In decorating glass spoon pipes, sandblasting is a wonderfully popular technique, with few substitutes. While hand-etching is possible, it is incredibly time consuming and expensive, and laser-etching has a range of flaws which make it a questionable choice. There are two main ways in which sandblasting is used to decorate glass: etching and carving.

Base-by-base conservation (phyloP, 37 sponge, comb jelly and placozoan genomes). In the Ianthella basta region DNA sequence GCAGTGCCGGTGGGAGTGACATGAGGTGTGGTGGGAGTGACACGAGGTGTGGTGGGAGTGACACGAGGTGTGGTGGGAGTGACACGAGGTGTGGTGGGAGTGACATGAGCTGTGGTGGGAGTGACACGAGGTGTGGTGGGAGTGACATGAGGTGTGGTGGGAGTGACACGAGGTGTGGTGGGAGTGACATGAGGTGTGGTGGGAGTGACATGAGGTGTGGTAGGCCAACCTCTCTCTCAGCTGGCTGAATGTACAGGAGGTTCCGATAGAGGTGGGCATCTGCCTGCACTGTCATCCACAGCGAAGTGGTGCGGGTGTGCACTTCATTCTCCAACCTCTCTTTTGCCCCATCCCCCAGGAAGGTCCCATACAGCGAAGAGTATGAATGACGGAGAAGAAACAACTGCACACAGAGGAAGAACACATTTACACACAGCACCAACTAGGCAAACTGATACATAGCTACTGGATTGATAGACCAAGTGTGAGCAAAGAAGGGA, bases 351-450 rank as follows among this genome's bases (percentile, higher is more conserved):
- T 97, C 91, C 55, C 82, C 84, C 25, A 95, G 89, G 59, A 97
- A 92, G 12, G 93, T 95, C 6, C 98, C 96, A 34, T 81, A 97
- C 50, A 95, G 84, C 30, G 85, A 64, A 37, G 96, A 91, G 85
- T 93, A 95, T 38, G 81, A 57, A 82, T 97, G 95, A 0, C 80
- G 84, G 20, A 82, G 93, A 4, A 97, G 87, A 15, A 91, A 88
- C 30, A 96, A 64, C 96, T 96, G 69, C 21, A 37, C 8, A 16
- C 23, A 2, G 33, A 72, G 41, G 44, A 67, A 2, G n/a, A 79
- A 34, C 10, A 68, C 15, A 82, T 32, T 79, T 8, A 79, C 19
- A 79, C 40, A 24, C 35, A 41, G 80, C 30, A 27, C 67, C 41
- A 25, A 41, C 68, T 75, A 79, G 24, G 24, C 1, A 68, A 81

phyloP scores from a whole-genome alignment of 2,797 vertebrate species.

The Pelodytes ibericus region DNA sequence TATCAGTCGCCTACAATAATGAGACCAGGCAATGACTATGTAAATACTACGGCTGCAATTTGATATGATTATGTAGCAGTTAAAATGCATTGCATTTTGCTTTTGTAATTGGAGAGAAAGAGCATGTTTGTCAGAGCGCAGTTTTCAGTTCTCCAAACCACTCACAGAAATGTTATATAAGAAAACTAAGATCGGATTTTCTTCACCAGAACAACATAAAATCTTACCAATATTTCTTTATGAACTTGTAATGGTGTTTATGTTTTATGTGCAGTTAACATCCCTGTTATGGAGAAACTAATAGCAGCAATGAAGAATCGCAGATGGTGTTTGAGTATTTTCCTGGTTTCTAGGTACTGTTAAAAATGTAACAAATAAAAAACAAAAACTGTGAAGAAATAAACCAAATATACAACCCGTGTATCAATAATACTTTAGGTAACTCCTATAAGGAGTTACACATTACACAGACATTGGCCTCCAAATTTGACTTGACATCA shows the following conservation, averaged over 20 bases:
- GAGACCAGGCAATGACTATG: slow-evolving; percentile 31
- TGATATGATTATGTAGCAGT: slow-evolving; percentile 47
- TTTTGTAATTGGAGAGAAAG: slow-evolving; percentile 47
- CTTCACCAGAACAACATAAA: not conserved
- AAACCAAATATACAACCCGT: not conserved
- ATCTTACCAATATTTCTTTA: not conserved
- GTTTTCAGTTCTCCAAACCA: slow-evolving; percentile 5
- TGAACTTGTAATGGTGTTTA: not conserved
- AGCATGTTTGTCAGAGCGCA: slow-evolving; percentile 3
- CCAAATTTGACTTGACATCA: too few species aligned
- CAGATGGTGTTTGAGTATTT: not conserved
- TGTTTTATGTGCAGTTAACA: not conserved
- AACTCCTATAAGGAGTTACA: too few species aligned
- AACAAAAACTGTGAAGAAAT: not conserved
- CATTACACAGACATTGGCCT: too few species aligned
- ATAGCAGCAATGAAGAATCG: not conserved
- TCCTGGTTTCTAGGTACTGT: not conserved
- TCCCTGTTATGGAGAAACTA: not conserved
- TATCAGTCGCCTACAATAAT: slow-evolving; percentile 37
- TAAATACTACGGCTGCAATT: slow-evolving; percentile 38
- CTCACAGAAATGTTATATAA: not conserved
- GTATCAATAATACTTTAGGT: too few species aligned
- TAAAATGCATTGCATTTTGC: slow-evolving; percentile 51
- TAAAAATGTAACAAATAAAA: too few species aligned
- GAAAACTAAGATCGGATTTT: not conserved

In glass etching, abrasive is blasted at the glass lightly to turn the glass semi-opaque. This 'whiting' or 'snowing' of the glass can be used to great effect to produce words or images. By adjusting the speed of the sandblasting and the angle from which the abrasive is being launched, differing shades can be created, allowing for some true works of art. Glass is carved by steadily sandblasting the surface through a stencil which protects the areas you don't want to be carved out. Sandblasting as a technique for carving can be very nuanced, with differing depths and angles of cuts creating an array of lighting effects that may be quite beautiful.